’12: A Year of Innovation

Posted on April 30, 2012. Filed under: Uncategorized |

It’s a year of innovation.  Home runs.  Big wins.  New ideas that produce serious success.  Think I mean 2012?  Let’s hope this year is as memorable in the history books of innovation as 1912.   I noticed that 2012 seems to be the centennial anniversary of some of my favorite brands, so I did a bit of research (and my husband did some too…thanks Yale) only to find that 1912 was a big year for innovation.

Here’s just a partial list of companies, states, brands, and products celebrating their 100 year anniversary this year.  All are the results of innovative thinking in 1912.

In January 1912, New Mexico achieved statehood and close behind, on February 14, 2012,  The State of Arizona .  No new states had joined the Union since 1907, when Oklahoma became a state in 1907.  After Arizona, it wasn’t until 1959 that Alaska became a state.

Oreos were first baked in March 2012 at the Chelsea Market bakery in Manhattan.  Speaking of cookies, Girl Scouts were founded in March 1912.  March was also the anniversary of the cherry trees in Washington DC.  The Mayor of Tokyo City gave a gift of 3000 trees to grow the friendship between Japan and the U.S.

Alolph Zukor, owner of a New York nickelodeon, got the American distribution rights for the movie Queen Elizabeth staring Sarah Bernhardt, and opened on July 12, 1912 as the first full-length drama and that catalyzed Zukor to start the Famous Players Film Company, which produced several classics the following year (The Count of Monte Cristo is one of them).  He later merged with a film distributor, Paramount Pictures.

Fenway Park, the oldest major league ball park still in use, and home to the Boston Red Sox, celebrated it’s 100 birthday in April 2012.

Chevrolet made their first car, the ‘classic six’ named after race car driver Louis Chevrolet.

LL Bean Leon Leonwood Bean created a direct marketing mailer for his new hunting shoe in 1912, creating an innovative way to sell.

The President of the Associated Advertising Clubs of America, George Coleman, decided to form a National Vigilance committee in 1912 to focus on regional and national advertising after seeing the success of a number of local clubs started earlier in the year, and founded an innovative way to help customers trust the businesses claims, The Better Business Bureau.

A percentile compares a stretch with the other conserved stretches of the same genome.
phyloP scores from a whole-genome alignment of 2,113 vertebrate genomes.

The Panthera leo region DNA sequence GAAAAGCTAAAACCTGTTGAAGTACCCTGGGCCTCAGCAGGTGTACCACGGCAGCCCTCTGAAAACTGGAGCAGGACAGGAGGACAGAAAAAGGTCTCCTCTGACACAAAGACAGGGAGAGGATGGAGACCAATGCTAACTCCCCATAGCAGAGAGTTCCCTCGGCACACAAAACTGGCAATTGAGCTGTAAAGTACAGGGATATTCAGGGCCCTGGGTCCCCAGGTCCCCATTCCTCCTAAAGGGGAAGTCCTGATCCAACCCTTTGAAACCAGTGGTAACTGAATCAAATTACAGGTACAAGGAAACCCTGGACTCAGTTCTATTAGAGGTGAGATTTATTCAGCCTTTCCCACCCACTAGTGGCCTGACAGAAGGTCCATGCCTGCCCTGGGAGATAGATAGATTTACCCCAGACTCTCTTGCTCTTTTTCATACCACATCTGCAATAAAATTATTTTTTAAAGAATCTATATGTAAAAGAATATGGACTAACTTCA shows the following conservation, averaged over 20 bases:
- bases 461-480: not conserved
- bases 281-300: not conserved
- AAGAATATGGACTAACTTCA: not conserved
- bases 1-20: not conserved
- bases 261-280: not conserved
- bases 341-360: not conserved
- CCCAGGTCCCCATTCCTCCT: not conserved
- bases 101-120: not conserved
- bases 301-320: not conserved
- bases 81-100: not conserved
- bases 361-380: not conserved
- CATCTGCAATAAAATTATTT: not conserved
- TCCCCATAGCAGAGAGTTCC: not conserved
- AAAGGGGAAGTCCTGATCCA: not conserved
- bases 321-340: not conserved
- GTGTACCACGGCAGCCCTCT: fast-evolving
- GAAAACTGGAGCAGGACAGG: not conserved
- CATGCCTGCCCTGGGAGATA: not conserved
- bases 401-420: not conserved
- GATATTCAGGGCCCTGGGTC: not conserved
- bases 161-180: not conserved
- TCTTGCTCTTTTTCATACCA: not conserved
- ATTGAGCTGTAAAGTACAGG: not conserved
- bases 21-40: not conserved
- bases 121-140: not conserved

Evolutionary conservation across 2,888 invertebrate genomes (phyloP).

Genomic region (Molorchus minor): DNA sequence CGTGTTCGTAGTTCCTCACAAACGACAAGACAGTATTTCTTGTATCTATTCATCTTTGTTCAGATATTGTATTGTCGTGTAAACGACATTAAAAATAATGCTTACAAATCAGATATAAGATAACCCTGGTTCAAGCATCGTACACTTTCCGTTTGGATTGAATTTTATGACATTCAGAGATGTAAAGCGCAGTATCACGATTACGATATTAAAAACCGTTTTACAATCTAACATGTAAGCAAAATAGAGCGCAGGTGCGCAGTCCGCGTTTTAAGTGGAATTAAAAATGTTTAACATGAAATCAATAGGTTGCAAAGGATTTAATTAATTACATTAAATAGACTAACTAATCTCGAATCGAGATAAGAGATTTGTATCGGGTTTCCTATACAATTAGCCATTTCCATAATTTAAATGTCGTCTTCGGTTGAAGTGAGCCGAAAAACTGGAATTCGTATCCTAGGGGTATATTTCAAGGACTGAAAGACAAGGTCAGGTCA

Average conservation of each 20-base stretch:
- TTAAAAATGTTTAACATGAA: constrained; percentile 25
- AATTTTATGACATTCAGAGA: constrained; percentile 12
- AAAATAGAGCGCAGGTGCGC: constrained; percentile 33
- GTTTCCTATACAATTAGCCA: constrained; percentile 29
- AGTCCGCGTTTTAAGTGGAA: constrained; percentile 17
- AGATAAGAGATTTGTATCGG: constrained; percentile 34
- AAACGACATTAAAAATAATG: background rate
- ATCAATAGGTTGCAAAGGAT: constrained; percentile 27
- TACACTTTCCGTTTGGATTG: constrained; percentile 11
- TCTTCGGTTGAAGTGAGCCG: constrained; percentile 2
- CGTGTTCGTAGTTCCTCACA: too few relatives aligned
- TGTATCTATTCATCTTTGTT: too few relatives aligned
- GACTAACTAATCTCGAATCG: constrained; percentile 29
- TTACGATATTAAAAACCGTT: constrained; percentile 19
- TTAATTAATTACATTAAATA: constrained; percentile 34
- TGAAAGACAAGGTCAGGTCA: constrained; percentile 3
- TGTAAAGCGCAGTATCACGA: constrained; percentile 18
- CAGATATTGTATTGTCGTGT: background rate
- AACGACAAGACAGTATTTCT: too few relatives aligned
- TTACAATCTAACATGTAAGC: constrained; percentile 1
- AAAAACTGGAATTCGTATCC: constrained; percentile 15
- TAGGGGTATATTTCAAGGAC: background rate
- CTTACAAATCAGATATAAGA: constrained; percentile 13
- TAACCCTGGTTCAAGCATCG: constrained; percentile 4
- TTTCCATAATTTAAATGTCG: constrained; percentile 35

Another innovative sweet, Lifesavers, was created in 1912. Chocolate maker Clarence Crain was looking for a candy that would not melt in the hot summer sun.  He came up with the idea of making a mint hard candy, and to differentiate his mints from others, so he punched a hole in the middle, and the result was a ‘mini life preserver’ which he called Life Savers.

An innovation in American Football change the game forever: the forward pass.  The rules up until 1912 said that a forward pass could only be thrown 5 yards behind the line of scrimmage and go no further than 20 yards.   But in 1912, the rules were changed; the ball could be thrown from anywhere behind the line of scrimmage to as far forward as they wanted…and the Hail Mary pass was born.

Innovations in 1912 changed the way rash was collected.  The garbage truck was invented.

Cellophane (clear plastic) was patented and first commercially produced in 1912 by Swiss chemist Dr. Jacques Brandenberger, DuPont later acquired the patent rights.

To be fair, 1910 seems to be a decade of innovation.  1911 was the year IBM was founded,  Norwegians were the first to reach the South Pole that year too.

A hundred years from now, in 2112, will leaders look back to 2012 with the same awe and respect that we have for leaders in 1912?  Let’s hope so.  What will it take for 2012 to be our  year of great innovation?  What are you doing in your company to make it so?

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